Based on research conducted in 26 countries implementing the Temporary Protection Direction (TPD), a new UNHCR report presents the main findings relating to the practical implementation of the Directive and refugees’ ability to access and exercise rights protected under it. This report, which was published by UNHCR’s Regional Bureau for Europe, presents the findings from this research, including recommendations on enhancing access to rights and protection for refugees from Ukraine.
Key findings of the report include that the rights guaranteed under the directive are interdependent; refugees inability to exercise one right impeded the realisation of other rights. Also the existence of practical, administrative and legal barriers to enjoyment of rights was frequently noted, as well as increased obstacles to access rights for refugees with specific needs. These challenges seem equally applicable to refugees who have been granted status through national asylum systems. See here the full report
As of 12 October 2022, over 7.6 million refugees from Ukraine have fled to Europe, and almost seven million people have been internally displaced. In response, the European Union (EU), through the Council’s Implementing Decision 2022/382 of 4 March 2022, triggered the application of the Temporary Protection Directive (TPD) 2001/55/EC, the duration of which has recently been extended until March 2024.
Key findings of the report:
1 THE RIGHTS GUARANTEED UNDER THE DIRECTIVE ARE INTERDEPENDENT: REFUGEES’ INABILITY TO EXERCISE ONE RIGHT IMPEDED THE REALIZATION OF OTHER RIGHTS
The inability of refugees to exercise one right often negatively impacted the enjoyment of other rights. For example, delayed issuance of documentation to Temporary Protection (TP) beneficiaries impacts their ability to access a wide range of rights; challenges relating to a lack of capacity in local schools significantly impedes adults’ access to the labour market, whilst a lack of sustainable, longer-term housing has had a multifaceted impact on refugees’ ability to exercise their other rights including education, employment, and social protection.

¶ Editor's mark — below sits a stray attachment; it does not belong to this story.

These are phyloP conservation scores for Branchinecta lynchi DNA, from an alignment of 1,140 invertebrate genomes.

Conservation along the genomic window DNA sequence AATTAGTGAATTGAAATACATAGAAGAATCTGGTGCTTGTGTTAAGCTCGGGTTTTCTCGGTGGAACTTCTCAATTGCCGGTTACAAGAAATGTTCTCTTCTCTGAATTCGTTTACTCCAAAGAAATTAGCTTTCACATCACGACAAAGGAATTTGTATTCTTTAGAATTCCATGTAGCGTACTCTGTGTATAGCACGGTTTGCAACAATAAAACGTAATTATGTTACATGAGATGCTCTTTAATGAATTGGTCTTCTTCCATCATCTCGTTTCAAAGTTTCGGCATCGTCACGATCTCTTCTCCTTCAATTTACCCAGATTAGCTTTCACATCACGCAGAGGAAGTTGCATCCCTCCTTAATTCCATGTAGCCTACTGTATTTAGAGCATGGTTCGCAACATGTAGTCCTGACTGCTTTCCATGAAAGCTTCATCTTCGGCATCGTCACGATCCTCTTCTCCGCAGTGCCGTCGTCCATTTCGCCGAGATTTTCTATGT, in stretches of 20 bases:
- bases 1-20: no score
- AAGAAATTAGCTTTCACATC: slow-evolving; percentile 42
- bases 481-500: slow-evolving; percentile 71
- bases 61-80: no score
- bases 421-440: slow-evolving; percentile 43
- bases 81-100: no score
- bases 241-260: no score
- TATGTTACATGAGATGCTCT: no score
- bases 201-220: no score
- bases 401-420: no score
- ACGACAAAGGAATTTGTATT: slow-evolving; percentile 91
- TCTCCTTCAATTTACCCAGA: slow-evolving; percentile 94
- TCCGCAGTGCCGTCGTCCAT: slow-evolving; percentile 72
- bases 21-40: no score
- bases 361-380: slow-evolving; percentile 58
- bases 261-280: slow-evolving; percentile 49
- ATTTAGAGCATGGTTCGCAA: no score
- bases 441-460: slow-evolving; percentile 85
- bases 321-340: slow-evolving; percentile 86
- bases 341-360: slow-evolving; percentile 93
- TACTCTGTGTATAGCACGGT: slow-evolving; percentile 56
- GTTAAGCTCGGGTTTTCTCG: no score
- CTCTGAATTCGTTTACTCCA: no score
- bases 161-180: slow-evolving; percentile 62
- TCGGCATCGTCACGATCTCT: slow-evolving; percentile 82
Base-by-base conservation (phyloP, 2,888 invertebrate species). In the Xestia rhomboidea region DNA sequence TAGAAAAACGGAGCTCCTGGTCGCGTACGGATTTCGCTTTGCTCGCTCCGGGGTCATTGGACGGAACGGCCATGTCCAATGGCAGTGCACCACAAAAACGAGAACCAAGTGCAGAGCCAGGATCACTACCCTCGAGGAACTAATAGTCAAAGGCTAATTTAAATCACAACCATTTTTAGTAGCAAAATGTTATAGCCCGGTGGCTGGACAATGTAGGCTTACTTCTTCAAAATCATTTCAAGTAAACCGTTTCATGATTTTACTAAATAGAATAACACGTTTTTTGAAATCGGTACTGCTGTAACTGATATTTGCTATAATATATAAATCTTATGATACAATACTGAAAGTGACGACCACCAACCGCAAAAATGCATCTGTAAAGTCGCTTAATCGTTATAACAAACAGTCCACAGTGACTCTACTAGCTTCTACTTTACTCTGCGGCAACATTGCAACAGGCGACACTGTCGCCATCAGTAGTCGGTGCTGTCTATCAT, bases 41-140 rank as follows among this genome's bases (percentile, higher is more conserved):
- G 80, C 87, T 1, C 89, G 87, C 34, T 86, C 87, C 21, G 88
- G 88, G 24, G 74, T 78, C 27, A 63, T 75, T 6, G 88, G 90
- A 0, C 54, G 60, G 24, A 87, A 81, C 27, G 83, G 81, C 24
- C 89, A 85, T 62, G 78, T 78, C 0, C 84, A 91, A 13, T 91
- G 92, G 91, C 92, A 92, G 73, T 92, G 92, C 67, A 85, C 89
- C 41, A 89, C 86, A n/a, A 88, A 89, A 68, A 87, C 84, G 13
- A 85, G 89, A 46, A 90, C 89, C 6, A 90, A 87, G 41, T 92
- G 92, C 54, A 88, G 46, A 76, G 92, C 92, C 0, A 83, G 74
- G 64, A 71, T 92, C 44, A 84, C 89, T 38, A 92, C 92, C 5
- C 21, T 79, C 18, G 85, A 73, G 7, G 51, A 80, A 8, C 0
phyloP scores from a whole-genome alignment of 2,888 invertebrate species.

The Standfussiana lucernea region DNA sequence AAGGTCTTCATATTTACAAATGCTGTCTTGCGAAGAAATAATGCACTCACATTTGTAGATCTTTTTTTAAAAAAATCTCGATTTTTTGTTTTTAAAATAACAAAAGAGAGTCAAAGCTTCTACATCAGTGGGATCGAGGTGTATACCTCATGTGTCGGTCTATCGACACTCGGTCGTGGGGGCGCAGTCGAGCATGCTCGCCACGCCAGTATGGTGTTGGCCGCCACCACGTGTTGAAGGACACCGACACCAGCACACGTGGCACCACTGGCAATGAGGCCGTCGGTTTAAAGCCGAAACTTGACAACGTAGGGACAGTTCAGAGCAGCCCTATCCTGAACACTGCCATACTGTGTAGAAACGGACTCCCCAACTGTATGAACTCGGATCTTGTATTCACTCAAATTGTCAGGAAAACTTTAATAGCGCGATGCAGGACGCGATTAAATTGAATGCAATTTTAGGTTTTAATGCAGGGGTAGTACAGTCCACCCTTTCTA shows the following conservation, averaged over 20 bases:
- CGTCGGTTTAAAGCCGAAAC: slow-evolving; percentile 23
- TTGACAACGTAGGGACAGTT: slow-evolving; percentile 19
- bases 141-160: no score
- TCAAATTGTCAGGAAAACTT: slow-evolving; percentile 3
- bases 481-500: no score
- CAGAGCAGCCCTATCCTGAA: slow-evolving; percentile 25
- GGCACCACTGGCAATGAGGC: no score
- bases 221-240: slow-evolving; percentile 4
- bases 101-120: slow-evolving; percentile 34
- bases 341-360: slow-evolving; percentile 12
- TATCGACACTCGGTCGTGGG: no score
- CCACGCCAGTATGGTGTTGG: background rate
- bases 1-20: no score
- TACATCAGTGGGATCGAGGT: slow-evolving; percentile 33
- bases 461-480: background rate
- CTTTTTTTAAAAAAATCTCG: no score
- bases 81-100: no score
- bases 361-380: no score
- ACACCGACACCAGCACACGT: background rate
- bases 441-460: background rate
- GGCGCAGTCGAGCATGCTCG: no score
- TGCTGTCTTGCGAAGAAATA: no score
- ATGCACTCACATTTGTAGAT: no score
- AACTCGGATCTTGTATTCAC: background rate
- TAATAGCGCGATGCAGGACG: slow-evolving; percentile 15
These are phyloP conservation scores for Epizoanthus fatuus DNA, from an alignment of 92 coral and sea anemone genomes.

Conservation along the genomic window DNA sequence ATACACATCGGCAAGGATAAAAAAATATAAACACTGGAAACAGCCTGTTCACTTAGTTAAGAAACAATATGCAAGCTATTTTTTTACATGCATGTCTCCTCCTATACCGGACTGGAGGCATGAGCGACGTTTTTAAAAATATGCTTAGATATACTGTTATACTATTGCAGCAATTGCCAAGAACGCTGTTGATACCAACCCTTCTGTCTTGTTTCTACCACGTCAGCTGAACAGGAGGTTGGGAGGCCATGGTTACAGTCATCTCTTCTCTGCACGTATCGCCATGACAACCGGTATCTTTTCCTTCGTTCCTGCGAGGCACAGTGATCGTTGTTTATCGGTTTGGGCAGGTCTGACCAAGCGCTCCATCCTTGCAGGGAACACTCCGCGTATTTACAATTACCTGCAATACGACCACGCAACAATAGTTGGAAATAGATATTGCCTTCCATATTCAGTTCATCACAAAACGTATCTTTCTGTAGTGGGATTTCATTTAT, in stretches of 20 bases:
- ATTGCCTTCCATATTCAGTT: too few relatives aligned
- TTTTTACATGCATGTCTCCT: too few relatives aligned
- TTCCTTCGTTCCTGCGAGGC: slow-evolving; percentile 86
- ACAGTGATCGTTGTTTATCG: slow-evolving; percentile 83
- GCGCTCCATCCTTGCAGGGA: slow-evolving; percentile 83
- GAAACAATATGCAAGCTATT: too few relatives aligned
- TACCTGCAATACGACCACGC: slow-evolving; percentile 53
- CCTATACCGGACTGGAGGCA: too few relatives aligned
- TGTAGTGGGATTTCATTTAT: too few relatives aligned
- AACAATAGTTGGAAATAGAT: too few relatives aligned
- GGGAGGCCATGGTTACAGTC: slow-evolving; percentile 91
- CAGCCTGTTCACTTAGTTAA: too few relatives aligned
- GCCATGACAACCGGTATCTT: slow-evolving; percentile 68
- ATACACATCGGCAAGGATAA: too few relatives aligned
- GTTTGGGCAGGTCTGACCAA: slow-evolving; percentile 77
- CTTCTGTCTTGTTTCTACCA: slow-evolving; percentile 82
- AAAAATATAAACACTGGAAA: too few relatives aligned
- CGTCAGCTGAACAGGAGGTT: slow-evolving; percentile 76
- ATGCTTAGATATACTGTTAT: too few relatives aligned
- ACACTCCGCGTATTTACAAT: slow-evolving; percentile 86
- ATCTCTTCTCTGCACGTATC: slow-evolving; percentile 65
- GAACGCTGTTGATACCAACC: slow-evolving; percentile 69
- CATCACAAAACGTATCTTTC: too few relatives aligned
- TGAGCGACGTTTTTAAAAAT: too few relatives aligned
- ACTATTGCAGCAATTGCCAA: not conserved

2 REFUGEES ENCOUNTER A RANGE OF PRACTICAL, ADMINISTRATIVE AND LEGAL BARRIERS TO ENJOYMENT OF RIGHTS
Lack of access to information and language barriers limit refugees’ access to almost all rights provided under the Directive, including registration processes, education, employment, family reunification and social protection. Challenges relating to the lack of a permanent address, lack of childcare options and the inability to provide documents required to access certain services were also commonly raised as barriers to the enjoyment of rights.
3 PERSONS WITH SPECIFIC NEEDS FACE INCREASED OBSTACLES TO ACCESS RIGHTS GUARANTEED UNDER THE DIRECTIVE; THE LACK OF SYSTEMATIC IDENTIFICATION PROCEDURES IS ONE OF THE ROOT CAUSES
According to UNHCR protection monitoring, 24% of respondents reported at least one household member with a specific need, including persons with disabilities, serious medical needs, older persons and separated or unaccompanied children. Yet, nine of the 26 countries monitored do not have standard procedures in place to identify persons with specific needs. In the 17 countries where there are procedures in place, the process lacks comprehensiveness, being largely confined to the identification of limited population groups such as unaccompanied and separated children or victims of human trafficking. The absence of systematic and comprehensive identification procedures impedes the ability of persons with specific needs to access specialized services and assistance, thereby increasing the risks they face in displacement.
4 SEVERAL OF THE IDENTIFIED CHALLENGES ARE EQUALLY APPLICABLE TO REFUGEES WHO HAVE BEEN GRANTED STATUS THROUGH NATIONAL ASYLUM SYSTEMS
Several identified challenges are equally experienced by refugees from Ukraine who have been granted Temporary Protection and refugees from other parts of the world living in Europe, who have been granted status through regular asylum procedures. This is particularly the case with regard to challenges relating to language barriers, access to information and the identification of persons with specific needs.